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Lagu T, Metayer K, Moran M, et al. Website Characteristics and Physician Reviews on Commercial Physician-Rating Websites. JAMA. 2017;317(7):766–768. doi:10.1001/jama.2016.18553
Patients are increasingly seeking information about physicians online. Nearly 60% report that online reviews are important when choosing a physician.1 Because publicly reported quality data are not reported at the physician level, patients must consult physician-rating websites to find such reviews.2 The purpose of this cross-sectional study was to describe the structure of commercial physician-rating websites and the quantity of physician reviews on these sites.
During September 2016, we searched Google for websites that allowed patients to review physicians in the United States, using search terms such as rate my doctor. We included active sites that were written in English, available to the public, allowed patients to leave reviews, did not require a subscription, and allowed searching by physician name. We excluded websites that were affiliated with an insurance company or health system or were limited to a single specialty. We cross-referenced search results against a published list,3 added any websites that met inclusion criteria, and recorded website characteristics. We then used publicly available lists of registered and active physicians to identify a random sample of 600 physicians from 3 metropolitan areas (Boston, Massachusetts; Portland, Oregon; and Dallas, Texas). We searched each website for reviews and calculated mean and median number of reviews per physician per site using SAS (SAS Institute), version 9.3.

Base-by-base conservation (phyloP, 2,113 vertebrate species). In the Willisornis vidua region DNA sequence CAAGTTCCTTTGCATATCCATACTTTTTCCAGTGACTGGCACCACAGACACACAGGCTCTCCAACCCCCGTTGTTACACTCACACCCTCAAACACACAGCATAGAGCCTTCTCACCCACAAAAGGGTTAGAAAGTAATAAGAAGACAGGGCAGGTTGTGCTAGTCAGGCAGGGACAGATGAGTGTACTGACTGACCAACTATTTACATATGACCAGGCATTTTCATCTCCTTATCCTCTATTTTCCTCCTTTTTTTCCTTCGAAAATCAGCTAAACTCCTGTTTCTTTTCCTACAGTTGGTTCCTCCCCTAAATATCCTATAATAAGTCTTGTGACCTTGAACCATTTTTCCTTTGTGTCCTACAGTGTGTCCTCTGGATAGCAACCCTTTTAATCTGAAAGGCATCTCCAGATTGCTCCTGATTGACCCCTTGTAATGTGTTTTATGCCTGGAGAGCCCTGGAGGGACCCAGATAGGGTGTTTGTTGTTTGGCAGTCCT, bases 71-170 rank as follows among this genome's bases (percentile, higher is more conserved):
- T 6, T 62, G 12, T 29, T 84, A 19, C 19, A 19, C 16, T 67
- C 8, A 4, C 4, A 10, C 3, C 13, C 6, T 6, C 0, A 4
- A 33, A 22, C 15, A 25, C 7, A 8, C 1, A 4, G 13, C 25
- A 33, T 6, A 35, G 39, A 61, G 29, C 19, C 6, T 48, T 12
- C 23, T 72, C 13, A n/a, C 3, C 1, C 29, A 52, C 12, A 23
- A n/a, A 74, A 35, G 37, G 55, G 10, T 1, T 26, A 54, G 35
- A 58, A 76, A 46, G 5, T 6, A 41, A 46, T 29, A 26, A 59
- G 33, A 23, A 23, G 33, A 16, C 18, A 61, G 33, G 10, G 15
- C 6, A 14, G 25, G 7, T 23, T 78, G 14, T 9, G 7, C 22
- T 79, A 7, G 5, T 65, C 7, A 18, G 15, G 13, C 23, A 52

We identified 66 potential sites, of which 28 met inclusion criteria (Table 1). We excluded 5 nonfunctional sites, 8 without reviews, 9 that required subscriptions, 7 that did not allow searching by name, and 9 that were limited to a single specialty or insurance plan. Most sites (n = 26; 93%) included an overall “star” rating (hereafter referred to as quantitative reviews) and collected narrative comments (n = 28; 100%). Two sites that collected narratives did not post them. Few sites allowed the user to search by clinical condition (n = 5; 18%), sex of physician (n = 4; 14%), hospital affiliation (n = 15; 54%), languages spoken (n = 3; 11%), or insurance accepted (n = 9; 32%).
Across 28 websites, there were 8133 quantitative reviews (1784 with narrative comments) for the 600 physicians. Among physicians with at least 1 review on any site, the median number was 7 reviews (interquartile range [IQR], 2-20) per physician across all sites. We report median number of reviews per physician per site in Table 2. One-third of sampled physicians (34%) did not have a review on any site.
Commercial physician-rating websites have significant limitations. Search mechanisms are cumbersome and reviews scarce. The number of physician reviews online appears to be increasing4 (a similar 2009 study revealed only 190 reviews for 300 physicians across 33 sites, with 73% of physicians having no review on any site).2 However, the increase in number of reviews that we observed was not meaningful; most physicians in 2016 still had no more than 1 review on any site. This study is limited by small sample size, inability to limit the denominator to practicing physicians, and inability to assess the effect of reviews on patients or physicians. We did not attempt to analyze quantitative ratings because of the paucity of reviews per physician and variation in scales across sites. Despite these limitations, these results demonstrate that it is difficult for a prospective patient to find (for any given physician on any commercial physician-rating website) a quantity of reviews that would accurately relay the experience of care with that physician.